• Roses2you 15 Oct, 2008

    Gourds take about 6 months to dry, They do get moldy as they dry , but that is not harmful. I lay mine out on newspaper so air can get to them. I scraped the mold and skin off them as they aged, but some people don't. I think the bowl"s would last a long time. Dried gourds kept indoors last a number of years. I have some that are 6 years old. When you dry your gourds keep them in a cool dry place, don't let them freeze. i used the coolest part of my basement..

  • mtharp 15 Oct, 2008

    You can also make them into birdhouses by cutting a [filtered word] in the "belly" of the gourd. I've painted flowers and vines on them and shellacked them to protect them from weather. They are cute and make great gifts.

  • mtharp 15 Oct, 2008

    It takes several months for the gourds to dry thoroughly and they do get moldy. I scrub mine with soapy clorox water and then let them dry. You can then decorate any way you wish. I've painted them into santas and snowmen; cut them in half, added wire handles and painted them to look like jack-o-lanterns. The possibilities are endless and fun.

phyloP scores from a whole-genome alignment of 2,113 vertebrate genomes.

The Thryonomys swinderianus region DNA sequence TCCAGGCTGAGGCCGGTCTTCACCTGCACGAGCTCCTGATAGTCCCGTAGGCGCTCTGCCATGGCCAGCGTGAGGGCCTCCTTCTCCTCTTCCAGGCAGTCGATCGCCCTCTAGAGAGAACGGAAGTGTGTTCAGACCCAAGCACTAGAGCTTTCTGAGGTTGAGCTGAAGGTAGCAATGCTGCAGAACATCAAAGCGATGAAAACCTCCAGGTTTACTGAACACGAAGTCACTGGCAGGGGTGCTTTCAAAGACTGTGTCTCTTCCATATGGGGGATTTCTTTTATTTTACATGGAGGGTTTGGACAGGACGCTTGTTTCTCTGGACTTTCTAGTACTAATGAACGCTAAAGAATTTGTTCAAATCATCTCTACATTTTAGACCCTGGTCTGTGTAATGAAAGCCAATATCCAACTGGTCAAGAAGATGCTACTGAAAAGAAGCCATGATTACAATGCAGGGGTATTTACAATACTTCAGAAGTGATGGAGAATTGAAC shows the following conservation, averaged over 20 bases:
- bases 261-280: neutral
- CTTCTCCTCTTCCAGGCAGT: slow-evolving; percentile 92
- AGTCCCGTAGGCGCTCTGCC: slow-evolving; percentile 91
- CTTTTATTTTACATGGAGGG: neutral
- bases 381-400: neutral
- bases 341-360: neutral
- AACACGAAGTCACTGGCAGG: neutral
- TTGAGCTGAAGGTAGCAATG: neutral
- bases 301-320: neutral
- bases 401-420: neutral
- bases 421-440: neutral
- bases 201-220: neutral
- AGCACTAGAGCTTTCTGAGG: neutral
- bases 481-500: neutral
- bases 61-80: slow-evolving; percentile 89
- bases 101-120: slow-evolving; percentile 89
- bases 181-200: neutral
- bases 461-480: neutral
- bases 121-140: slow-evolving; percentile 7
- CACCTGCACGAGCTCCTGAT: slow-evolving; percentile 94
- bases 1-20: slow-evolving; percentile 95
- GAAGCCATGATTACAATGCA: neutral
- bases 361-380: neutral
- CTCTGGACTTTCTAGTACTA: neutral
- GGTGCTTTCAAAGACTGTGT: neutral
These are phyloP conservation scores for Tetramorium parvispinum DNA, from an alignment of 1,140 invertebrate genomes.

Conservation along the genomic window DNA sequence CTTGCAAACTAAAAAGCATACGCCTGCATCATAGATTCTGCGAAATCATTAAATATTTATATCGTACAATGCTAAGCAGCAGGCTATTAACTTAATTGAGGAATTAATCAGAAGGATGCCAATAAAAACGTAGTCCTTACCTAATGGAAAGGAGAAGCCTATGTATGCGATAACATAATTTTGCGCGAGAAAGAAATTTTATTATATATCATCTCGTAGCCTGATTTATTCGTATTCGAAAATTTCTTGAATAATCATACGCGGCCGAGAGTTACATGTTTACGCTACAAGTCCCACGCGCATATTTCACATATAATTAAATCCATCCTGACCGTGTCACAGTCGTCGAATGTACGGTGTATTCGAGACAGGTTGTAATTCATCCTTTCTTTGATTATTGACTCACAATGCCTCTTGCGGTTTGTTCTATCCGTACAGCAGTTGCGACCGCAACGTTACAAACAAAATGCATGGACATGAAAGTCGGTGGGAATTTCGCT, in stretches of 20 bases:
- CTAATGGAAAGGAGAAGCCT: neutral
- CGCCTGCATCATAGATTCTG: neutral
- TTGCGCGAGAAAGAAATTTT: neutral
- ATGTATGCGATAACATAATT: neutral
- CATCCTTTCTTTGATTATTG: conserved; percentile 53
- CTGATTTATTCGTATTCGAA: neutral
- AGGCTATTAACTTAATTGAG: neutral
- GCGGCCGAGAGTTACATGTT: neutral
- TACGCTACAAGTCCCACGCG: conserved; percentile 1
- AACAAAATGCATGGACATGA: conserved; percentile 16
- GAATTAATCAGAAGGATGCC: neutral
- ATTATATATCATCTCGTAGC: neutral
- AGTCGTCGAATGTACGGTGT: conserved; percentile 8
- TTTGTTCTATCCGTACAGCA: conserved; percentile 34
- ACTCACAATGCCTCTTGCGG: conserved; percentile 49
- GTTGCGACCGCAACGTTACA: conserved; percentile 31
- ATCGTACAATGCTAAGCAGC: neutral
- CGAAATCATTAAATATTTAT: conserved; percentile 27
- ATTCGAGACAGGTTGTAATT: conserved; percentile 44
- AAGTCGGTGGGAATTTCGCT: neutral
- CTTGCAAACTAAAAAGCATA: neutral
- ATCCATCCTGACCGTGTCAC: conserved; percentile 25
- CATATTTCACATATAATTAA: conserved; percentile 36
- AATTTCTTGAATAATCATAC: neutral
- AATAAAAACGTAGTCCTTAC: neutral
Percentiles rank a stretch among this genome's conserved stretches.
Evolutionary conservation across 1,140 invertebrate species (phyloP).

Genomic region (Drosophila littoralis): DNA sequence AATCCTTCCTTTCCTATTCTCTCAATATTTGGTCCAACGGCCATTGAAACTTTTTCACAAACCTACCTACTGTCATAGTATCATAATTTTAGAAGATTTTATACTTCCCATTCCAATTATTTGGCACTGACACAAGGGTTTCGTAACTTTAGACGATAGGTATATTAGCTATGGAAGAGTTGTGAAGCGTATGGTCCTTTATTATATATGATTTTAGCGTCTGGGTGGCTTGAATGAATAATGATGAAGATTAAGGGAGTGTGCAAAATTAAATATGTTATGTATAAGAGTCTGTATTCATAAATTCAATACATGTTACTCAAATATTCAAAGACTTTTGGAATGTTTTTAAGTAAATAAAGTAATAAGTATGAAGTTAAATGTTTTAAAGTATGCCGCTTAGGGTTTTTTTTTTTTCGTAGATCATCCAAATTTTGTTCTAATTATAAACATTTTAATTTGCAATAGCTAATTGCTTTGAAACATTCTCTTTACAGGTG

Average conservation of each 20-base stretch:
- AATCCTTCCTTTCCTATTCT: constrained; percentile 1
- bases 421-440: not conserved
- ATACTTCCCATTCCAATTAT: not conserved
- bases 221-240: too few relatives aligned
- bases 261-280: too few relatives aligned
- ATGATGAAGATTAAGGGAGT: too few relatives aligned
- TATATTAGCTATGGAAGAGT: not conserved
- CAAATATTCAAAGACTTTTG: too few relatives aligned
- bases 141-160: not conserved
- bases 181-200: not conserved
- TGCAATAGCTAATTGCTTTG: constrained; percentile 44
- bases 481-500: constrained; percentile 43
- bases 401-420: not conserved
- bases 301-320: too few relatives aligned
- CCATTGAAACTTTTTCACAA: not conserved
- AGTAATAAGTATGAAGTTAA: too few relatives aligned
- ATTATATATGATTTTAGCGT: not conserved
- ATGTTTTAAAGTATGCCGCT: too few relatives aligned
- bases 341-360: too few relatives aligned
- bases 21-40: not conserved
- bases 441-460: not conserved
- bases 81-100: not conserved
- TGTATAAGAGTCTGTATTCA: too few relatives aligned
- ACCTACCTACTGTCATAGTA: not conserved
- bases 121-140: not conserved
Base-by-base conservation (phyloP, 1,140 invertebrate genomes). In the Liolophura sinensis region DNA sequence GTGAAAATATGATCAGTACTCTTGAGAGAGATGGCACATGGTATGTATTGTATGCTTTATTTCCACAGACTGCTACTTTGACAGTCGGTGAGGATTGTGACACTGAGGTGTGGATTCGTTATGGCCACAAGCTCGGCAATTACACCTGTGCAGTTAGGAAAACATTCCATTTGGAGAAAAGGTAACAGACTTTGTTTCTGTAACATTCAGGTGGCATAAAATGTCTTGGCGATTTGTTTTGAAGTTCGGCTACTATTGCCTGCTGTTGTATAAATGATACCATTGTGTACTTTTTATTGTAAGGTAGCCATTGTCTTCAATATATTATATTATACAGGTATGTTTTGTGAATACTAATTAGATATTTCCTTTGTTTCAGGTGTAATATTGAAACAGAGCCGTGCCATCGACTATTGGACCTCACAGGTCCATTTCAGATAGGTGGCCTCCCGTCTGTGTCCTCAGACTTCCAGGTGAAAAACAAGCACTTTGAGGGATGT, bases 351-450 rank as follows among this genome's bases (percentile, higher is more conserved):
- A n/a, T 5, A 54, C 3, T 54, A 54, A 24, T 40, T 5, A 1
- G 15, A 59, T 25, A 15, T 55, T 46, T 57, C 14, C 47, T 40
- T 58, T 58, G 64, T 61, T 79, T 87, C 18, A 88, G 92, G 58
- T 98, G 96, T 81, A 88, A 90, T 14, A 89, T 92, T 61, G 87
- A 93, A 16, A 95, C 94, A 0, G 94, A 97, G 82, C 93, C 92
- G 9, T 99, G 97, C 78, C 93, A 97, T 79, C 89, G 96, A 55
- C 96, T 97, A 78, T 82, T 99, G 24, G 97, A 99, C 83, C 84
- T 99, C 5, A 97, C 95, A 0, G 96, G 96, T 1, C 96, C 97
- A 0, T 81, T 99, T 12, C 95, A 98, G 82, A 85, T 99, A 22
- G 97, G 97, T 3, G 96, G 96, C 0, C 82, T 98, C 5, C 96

• agthomas57 15 Oct, 2008

    @nemommy: Yes, the gourd will dry fairly quickly, and last for years. The gourd bowls in the photo, both natural and with glossy, opaque paint, are great. I especially like the lavender crookneck bowl, with an intentionally slanted top. I wonder if one would put a floor in it, to make a true bowl, or if it's bottomless? I have used leather dyes (followed by spray varnish) to color gourds. The colors are lovely, natural-looking, and transparent, so you can see the natural markings on the gourd.

  • nemommy 15 Oct, 2008

    I'd also like to know if this is something that drys out and you can use from year to year or is is only meant to be used for a few days or a week?

  • housemama 15 Oct, 2008

    What are the best conditions for drying gourds and how long does it take? I live in the NW and mine always seem to get moldy...